The goddess Saraswati has always held a fascination for me, but for many years it was mostly intellectual. That changed about ten years ago when I was on retreat at the ashram where I spent the formative years of my sadhana. I came into the meditation hall one morning and was greeted by a most amazing sight. A magnificent statue of Saraswati had been installed on one side of the room. Carved from a huge block of sandalwood, the goddess came alive before my eyes. I sat there spellbound, riveted to the form, realizing that in my life as a musician and composer, Saraswati had always been there, singing from deep within me, yet I’d somehow never recognized this before. It was like meeting a mysterious stranger who had supported me since my birth and was finally revealing herself to me. Then tears came, long and deep, as I faced the many ways I took my musical gifts for granted. In a moment of exquisite and excruciating pain, the reality of this mysterious goddess broke open inside my heart.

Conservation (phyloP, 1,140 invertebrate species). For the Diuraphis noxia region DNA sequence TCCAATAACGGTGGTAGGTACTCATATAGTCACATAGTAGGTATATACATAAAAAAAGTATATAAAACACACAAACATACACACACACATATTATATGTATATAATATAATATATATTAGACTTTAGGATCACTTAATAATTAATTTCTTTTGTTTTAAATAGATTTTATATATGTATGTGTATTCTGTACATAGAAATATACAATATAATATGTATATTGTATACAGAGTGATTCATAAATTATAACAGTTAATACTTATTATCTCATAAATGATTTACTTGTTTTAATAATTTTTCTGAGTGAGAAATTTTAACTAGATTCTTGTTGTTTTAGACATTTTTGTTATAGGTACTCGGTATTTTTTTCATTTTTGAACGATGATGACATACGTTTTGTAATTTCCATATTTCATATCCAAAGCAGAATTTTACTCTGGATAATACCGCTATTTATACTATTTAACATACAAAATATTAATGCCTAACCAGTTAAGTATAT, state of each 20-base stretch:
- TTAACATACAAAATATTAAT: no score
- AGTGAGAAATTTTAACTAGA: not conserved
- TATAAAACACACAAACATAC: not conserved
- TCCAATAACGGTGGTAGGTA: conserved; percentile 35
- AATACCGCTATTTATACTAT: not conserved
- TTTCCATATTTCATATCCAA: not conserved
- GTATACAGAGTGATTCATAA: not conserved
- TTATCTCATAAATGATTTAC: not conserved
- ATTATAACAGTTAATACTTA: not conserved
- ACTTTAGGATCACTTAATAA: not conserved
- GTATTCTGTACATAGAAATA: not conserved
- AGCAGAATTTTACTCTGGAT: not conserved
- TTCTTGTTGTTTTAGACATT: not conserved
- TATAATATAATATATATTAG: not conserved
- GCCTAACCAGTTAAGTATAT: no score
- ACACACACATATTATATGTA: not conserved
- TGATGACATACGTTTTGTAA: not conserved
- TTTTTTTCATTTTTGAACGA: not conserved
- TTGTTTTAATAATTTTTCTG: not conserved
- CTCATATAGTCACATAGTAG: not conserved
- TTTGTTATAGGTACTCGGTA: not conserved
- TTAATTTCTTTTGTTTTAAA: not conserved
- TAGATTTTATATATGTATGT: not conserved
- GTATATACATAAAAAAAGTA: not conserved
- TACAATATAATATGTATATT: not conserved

In India, the worship of Saraswati begins in the ancient Vedas where she is associated with the Saraswati River, which flowed through northwest India during the second millenium BCE. As a river goddess she was worshipped for the fertilizing, purifying, and life-giving powers of her waters. Even during this early stage, when she was still primarily a river goddess, the hymns of the Rg-veda describe Saraswati as the “inciter of all pleasant songs and gracious thought.” As the early Vedic religion grew into the Hindu tradition, Saraswati came to be equated with Vac, the Vedic goddess of speech.